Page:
Panel Discussions


Panel 1: Man versus Machine: Humans Need Not Apply

Computing machines, it seems, have been becoming more deeply embedded in our lives, Today, this alliance with computers is taking shape as competition with robots for jobs that are becoming increasingly mechanized, be it on the smart factory floor, or next to hospital beds, or humanoid robots making elderly Japanese laugh, or even cognitive cooking by IBM’s Watson. Should we be concerned at this development or just think of this as another agricultural revolution or Gutenberg’s printing press revolution with a bonanza of benefits in retrospect? What about human-robot cooperation, could that be a happy medium? Or are machines destined to take over more facets of our lives at work and at play, like the sensors monitoring our sleep patterns and helping to improve sleep quality. So, would you consider scenarios like some of the ones mentioned above to be a threat or an entry ramp to utopia.

Some questions to think of:

  • What are the jobs where robots can or should have only a marginal role?
  • Where can man and machine work together?
  • How do we guarantee that the machine stays tamed?
  • Does AI pose an existential threat?

Panel 2: AI could solve the world's healthcare problems and that too at scale!

With limited doctors, emerging diseases, antibiotic-resistant superbugs, and steeply rising healthcare costs, could artificial intelligence solve some of these problems fast, in a personalized manner, and that too at the large scales of humanity?

The doctor-to-patient ratio in India is one of the worst in the world, with just 0.2 doctors for every 1,000 Indians (contrast this with 1.1 doctors for every 1,000 Americans in the United States). Modern medical facilities and doctors are heavily concentrated in urban areas. "Electronic health records [are] like large quarries where there’s lots of gold, and we're just beginning to mine them," said Dr. Eric Horvitz, managing director of Microsoft Research who specializes in applying artificial intelligence to healthcare. So, can we mine these quarries to extract greater meaning and make for a healthier and happier society, here in India, and also globally?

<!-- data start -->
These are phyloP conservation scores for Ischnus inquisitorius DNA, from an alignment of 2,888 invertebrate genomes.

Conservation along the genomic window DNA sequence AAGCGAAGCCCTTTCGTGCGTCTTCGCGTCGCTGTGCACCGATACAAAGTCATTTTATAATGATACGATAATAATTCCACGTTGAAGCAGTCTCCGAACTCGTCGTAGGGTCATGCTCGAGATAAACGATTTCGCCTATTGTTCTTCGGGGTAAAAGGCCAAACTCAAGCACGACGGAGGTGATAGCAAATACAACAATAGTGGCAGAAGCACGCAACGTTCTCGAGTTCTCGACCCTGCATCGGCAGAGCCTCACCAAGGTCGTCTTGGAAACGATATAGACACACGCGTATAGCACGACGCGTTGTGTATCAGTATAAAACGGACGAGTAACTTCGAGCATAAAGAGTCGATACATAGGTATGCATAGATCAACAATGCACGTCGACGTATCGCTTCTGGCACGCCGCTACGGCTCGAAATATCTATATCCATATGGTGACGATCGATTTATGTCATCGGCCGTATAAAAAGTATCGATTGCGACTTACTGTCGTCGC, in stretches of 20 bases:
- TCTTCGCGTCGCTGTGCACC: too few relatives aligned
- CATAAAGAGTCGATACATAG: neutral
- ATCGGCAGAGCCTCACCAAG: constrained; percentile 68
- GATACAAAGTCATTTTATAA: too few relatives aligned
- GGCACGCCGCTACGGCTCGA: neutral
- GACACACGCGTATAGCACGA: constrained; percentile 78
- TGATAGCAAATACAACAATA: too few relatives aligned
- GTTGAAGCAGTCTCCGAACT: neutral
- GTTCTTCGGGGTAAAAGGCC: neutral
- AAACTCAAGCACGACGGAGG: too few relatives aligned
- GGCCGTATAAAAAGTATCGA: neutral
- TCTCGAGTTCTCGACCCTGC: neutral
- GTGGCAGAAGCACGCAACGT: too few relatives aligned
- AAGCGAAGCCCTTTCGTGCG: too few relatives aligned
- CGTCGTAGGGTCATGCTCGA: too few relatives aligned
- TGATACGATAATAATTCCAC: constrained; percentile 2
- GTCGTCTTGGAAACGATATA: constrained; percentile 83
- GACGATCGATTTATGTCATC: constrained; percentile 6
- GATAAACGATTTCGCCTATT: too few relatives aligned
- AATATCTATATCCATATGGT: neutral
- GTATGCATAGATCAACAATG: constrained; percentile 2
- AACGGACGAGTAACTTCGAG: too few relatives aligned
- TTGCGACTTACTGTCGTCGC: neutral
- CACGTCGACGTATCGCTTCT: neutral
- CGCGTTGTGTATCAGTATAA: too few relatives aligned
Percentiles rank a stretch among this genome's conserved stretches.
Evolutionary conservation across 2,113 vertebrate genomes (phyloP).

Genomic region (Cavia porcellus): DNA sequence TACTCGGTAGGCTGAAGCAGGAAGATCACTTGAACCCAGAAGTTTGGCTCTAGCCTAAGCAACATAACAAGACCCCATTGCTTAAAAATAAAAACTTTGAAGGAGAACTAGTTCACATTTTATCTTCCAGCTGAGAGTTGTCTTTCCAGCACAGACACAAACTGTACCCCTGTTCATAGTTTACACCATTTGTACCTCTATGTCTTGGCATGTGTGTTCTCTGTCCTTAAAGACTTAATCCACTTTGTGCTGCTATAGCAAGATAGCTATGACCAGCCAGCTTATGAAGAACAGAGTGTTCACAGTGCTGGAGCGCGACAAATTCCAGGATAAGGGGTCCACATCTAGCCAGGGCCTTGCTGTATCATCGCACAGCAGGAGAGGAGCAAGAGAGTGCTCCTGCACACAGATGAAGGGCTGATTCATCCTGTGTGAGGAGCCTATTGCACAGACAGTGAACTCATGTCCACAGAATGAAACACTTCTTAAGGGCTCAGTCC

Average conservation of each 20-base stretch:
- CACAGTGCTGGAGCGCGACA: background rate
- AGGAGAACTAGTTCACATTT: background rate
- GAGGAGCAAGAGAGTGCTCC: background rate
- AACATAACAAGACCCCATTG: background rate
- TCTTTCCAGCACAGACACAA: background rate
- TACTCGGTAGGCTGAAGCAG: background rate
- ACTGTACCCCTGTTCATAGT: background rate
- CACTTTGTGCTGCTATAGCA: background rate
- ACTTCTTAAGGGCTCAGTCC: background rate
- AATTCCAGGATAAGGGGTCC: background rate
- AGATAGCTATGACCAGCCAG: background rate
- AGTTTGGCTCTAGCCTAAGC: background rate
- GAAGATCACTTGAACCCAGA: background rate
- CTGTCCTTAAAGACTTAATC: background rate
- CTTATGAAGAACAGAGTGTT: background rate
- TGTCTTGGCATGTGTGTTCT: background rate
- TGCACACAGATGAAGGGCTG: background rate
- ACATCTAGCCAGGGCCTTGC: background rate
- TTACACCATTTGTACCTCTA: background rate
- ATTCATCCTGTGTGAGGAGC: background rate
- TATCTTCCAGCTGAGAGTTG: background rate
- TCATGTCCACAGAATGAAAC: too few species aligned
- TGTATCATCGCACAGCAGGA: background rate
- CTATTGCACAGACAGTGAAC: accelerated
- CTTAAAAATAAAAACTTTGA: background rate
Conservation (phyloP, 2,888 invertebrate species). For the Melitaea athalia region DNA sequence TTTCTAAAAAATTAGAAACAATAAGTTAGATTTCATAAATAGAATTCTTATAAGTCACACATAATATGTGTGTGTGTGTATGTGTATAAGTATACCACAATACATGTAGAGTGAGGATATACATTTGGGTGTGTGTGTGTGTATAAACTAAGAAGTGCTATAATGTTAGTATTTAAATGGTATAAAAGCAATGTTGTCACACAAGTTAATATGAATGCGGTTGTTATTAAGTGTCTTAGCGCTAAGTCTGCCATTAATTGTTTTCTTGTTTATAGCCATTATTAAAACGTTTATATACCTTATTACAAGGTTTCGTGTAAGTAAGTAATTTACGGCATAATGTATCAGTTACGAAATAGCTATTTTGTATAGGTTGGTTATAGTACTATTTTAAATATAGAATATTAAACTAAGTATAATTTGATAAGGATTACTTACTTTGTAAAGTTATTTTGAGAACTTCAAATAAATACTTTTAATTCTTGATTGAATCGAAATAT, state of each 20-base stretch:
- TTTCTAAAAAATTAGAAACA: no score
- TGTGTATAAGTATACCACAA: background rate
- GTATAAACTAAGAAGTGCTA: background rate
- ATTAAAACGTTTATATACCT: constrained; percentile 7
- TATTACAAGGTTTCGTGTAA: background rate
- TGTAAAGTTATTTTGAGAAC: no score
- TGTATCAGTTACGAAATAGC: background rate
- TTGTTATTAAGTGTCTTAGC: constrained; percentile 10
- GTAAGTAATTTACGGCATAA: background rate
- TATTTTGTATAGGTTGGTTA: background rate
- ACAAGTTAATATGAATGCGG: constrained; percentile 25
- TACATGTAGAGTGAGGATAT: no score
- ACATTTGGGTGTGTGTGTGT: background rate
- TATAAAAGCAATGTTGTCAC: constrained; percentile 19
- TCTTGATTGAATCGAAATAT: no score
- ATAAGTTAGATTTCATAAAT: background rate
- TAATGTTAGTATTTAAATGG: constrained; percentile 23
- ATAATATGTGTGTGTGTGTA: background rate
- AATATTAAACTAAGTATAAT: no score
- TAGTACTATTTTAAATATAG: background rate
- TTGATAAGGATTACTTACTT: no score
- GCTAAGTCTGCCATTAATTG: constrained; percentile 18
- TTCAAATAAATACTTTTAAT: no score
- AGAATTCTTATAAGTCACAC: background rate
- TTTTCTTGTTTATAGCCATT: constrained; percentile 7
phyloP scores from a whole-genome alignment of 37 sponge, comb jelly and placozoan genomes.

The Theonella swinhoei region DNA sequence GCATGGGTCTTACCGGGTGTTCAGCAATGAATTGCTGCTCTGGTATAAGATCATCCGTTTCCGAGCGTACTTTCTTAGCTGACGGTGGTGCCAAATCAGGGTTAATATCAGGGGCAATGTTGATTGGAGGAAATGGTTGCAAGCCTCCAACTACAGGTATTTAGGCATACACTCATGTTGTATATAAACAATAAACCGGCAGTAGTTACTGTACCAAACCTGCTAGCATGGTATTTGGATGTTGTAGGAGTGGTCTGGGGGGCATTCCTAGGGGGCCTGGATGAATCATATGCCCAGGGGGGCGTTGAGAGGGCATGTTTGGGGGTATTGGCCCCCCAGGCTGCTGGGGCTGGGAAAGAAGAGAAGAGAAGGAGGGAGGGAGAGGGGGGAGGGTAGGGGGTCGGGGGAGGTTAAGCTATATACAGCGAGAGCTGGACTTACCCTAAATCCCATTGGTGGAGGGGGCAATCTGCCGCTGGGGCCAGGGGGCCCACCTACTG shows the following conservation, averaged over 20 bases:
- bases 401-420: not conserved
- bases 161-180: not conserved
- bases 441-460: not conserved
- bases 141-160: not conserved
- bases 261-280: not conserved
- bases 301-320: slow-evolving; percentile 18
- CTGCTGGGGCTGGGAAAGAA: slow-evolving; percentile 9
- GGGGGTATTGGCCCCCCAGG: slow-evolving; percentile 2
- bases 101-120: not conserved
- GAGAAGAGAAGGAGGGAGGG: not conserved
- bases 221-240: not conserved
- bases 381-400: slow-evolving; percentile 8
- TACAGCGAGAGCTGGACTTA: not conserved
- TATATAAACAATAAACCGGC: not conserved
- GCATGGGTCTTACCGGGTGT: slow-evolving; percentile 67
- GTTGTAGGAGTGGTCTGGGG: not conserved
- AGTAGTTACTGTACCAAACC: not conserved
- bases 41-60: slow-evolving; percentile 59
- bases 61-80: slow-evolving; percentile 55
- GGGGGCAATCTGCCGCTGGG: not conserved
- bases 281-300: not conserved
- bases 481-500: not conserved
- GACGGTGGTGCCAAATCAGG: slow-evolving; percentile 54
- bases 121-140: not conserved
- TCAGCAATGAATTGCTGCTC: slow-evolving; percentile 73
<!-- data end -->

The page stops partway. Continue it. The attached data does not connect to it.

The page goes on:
Examples of some technological challenges to make these visions a reality:

  • Federated databases
  • Privacy-preserving frameworks
  • Algorithmic bias
  • Provenance

Panel 3: Blockchain can be the backbone of India's Economy

The Indian economy expanded 7.2 percent year-on-year in the last three months of 2017, the highest growth rate among all sizable countries. India’s economy is now slated to grow even faster, thanks to the various economic reforms that the government has pushed.

Can blockchains aid India in continuing this breathless pace of economic growth? For example, Andhra Pradesh has become the first state in India to adopt blockchain for governance. Blockchain can protect the state’s digital assets and transactions, preventing tampering by malicious actors. The same blockchain technology can securely store all kinds of data and smart contracts.

Questions for this panel:

  • Why could blockchain be suitable or not suitable for India? What about the rest of the world?
  • What happens when quantum computing is here? Will that break blockchain irrevocably?
  • Who will provide all the computing power for compute-hungry blockchain ledgers?

Contacts

With the above preface to our exciting panels this year, we invite panelists and audience to rev up our panel discussions in COMSNETS 2019 at Bangalore, India. We will publish the panel summary as well as notes from all the panelists. For questions or comments, please contact:

Somali Chaterji [Purdue University, USA]: [email protected]

OR

Akshay Uttama Nambi [Microsoft Research, India]: [email protected]


Chairs

Somali Chaterji

Somali Chaterji

Purdue University, USA

Akshay Uttama Nambi

Akshay Uttama Nambi

Microsoft, India